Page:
I have heard very little of Omemgbeoji’s son but I had never seen him before. They said he left Nigeria for Benin Republic a very, very long time ago when I was still a child. They said he was a teenager then. They said he was hardworking and frugal, that he had worked hard and saved well. They said he had saved enough to pay for his pass across the border. What adventures he encountered, nobody knew but he sent an envelope containing crisp Franc notes and a lengthy letter that chronicled his exploits on his journey and arrival to Cotonou, how he arrived the Seme border only to realize that he bore fake travel papers,, how he had to bribe customs and immigrations at the border with almost everything he had. The letter arrived through a friend coming back to Mbaise, another Nigerian resident in Cotonou. Omemgbeoji as early as the second light of the day had literarily dragged a drowsy-eyed college student from three compounds away from his bed. He needed the lad to decipher and communicate to him the message the brawny scribbles on white paper held. It was written in very bad English, and the college boy stumbled over the words many too often, but in the end, Omemgbeoji was happy to squeeze a fifty naira note into the boy’s hand for his troubles, confident in the knowledge that his son had arrived safely to a faraway town (judging from the strangeness of the name) and now had a thriving shoe shop. The letter said he had arrived the city of Cotonou with almost all of his money gone in crossing the Seme border, but on converting his naira notes into CFA francs, he wondered at how much a few naira notes can buy in Cotonou. For the first two months, the letter said he lost himself to the nightlife of the city, hitting every popular nightclub, drinking and living the carefree life of a lad with means; of course, at the mention that he was a Nigerian, they worshiped him as though he was the god-custodian of a hidden fountain of wealth and he never fell short of such expectations. He thought the country a poor one, but then he couldn’t help but wonder at the ease of life he saw; electricity, pipe-borne water, good roads, security and a kind of complacency, a feeling of trust that the country was in capable hands. Such was the life he saw in Benin Republic, a country dwarfed by the imposing influence of his own country, a country that looked up to Big Brother for validation, a country that yet dwarfed The Giant in upholding the social contract. He had run out of money eventually and fell from fame. When he no longer could visit the nightclubs, he noticed that none of the clubbers cared, they simply went about their frolicking existence, massaging the ego of the next ‘happening guy’ willing to pass free bottles of the local brands of beer around. He had gone hungry for weeks until he met Chike (the guy who later would bring home his first letter home). Chike was also a member of the partying specie, but he ran a successful business in footwears. Chike introduced him to the Ibo community in Cotonou and after he had shown his dedication to becoming a bona fide member of the Association Of Ndigbo In Cotonou, they raised a loan for him and offered to guide him on how best to invest it wisely in a thriving business. Thirteen months later and he had paid off the last installment on the loan, had a big shop that sold shoes in the business hub of Cotonou.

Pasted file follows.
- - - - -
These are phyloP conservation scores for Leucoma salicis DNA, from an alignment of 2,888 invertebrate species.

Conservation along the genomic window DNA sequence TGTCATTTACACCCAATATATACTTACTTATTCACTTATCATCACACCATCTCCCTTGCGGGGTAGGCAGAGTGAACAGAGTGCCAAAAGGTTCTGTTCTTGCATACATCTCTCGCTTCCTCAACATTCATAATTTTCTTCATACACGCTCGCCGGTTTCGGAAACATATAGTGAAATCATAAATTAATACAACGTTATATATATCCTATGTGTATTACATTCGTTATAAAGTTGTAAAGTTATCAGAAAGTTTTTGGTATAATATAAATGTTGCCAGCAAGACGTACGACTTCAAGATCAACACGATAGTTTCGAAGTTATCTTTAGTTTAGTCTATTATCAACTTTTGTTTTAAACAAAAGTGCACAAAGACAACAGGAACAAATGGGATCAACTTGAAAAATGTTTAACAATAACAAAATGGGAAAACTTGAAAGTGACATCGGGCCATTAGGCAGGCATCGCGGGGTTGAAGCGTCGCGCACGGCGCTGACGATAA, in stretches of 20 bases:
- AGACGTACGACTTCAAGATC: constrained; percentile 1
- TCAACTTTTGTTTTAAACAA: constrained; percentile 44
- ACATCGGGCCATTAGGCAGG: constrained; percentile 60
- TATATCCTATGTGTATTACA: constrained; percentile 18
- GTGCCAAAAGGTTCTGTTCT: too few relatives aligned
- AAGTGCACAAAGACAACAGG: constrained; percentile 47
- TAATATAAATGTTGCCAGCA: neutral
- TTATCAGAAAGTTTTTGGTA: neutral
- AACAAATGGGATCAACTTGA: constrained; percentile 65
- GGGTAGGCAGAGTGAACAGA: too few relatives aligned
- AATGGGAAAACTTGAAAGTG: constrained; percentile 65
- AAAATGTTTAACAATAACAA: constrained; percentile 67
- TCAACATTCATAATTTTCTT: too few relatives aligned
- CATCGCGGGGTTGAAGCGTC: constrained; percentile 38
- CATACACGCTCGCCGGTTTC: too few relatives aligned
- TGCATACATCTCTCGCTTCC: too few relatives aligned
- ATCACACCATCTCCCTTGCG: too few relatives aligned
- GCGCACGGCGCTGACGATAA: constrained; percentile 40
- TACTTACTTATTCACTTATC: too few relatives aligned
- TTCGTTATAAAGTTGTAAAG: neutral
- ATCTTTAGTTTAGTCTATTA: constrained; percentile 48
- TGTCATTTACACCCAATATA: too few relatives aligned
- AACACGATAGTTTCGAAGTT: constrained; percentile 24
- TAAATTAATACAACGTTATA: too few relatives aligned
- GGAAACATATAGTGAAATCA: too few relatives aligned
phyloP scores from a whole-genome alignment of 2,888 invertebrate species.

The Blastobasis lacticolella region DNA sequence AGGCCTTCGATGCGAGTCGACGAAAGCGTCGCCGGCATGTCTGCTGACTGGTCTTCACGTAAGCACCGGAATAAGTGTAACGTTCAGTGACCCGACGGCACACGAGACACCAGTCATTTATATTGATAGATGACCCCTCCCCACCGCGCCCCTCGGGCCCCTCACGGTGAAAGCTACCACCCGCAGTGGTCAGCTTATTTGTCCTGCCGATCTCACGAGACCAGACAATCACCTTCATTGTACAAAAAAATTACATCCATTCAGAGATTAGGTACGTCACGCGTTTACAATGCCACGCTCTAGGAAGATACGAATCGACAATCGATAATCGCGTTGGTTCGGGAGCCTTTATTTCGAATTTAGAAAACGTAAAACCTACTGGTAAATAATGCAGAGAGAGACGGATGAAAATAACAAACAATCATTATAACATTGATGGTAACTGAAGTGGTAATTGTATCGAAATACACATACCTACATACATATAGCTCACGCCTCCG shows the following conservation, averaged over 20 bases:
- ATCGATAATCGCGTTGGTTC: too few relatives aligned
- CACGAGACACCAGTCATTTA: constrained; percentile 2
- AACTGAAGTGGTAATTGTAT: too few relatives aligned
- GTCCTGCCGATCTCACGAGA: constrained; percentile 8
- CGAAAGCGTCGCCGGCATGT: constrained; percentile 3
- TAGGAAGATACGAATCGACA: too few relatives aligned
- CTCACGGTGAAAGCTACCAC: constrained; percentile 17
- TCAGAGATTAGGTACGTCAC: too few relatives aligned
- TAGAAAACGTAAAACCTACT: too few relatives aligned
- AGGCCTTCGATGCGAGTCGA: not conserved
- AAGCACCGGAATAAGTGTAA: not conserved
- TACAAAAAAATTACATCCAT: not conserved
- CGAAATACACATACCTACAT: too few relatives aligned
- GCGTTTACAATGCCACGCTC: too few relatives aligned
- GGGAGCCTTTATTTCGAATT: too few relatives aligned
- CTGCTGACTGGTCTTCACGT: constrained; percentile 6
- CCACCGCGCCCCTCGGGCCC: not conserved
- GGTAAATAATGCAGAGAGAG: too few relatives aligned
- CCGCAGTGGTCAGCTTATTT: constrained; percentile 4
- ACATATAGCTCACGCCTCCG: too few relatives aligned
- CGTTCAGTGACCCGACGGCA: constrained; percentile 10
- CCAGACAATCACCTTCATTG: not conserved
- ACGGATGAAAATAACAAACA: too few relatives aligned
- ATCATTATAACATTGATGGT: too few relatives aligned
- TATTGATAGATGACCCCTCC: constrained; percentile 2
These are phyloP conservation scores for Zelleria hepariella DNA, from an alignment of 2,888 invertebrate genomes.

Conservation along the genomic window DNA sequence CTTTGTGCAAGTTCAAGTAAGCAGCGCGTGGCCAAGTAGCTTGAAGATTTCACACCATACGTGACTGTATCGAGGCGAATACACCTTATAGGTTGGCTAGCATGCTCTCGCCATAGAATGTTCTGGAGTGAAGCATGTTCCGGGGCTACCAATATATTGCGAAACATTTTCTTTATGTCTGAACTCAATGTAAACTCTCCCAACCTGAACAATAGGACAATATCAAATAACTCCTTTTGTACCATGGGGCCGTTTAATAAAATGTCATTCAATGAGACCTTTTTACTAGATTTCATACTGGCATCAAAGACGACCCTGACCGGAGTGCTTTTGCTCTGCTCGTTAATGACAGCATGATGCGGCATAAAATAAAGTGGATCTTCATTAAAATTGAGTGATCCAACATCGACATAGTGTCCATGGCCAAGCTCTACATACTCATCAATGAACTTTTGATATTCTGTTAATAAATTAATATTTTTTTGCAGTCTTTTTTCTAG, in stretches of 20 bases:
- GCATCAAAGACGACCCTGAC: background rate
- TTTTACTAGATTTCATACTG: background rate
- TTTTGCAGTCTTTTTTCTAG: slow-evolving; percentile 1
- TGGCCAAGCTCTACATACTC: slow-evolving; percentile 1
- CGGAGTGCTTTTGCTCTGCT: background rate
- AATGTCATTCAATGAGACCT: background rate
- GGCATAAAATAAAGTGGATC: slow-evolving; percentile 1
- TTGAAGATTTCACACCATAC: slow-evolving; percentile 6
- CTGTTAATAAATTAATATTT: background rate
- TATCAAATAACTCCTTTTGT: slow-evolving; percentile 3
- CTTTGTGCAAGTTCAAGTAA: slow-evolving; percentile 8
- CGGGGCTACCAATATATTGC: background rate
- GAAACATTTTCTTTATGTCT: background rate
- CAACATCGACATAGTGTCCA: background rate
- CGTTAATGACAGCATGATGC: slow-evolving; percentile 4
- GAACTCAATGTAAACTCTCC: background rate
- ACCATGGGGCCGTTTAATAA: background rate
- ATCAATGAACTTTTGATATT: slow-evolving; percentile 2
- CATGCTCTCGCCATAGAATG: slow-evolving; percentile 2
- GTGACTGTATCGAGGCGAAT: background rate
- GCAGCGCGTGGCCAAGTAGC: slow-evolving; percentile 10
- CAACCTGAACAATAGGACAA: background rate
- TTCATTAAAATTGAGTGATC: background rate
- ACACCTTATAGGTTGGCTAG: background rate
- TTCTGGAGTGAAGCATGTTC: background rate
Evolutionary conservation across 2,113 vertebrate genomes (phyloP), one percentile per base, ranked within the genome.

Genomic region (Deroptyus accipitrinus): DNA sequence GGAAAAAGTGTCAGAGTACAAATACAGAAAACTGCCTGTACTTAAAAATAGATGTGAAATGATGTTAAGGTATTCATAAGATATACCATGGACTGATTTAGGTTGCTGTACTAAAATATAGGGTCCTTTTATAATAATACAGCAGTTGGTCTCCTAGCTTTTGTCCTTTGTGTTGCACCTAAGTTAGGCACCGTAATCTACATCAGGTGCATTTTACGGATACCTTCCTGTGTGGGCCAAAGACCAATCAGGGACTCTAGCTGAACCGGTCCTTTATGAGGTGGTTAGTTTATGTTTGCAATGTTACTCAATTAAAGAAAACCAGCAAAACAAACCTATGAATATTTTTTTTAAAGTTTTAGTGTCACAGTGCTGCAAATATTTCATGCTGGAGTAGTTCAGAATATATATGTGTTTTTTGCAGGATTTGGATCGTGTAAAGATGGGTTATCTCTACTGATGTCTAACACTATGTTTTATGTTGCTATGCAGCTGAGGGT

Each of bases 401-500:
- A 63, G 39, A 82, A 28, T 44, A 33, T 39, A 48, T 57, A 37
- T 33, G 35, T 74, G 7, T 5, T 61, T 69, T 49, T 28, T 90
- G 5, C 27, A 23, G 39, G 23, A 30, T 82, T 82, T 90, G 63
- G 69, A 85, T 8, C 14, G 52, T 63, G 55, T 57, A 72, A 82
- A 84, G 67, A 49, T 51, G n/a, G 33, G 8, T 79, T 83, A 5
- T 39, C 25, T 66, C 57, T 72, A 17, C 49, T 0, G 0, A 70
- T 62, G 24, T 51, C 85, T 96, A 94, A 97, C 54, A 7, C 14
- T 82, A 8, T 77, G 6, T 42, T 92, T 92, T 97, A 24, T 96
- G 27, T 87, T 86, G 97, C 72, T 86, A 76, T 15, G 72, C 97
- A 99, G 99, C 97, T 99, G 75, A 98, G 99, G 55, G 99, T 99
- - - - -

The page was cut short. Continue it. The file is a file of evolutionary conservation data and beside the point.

Even though he never came home very often, but Omengbeoji had put much stock to this his son more than his other children, for you heard him brag in the open of how he was amongst those fortunate fathers who had sons resident overseas.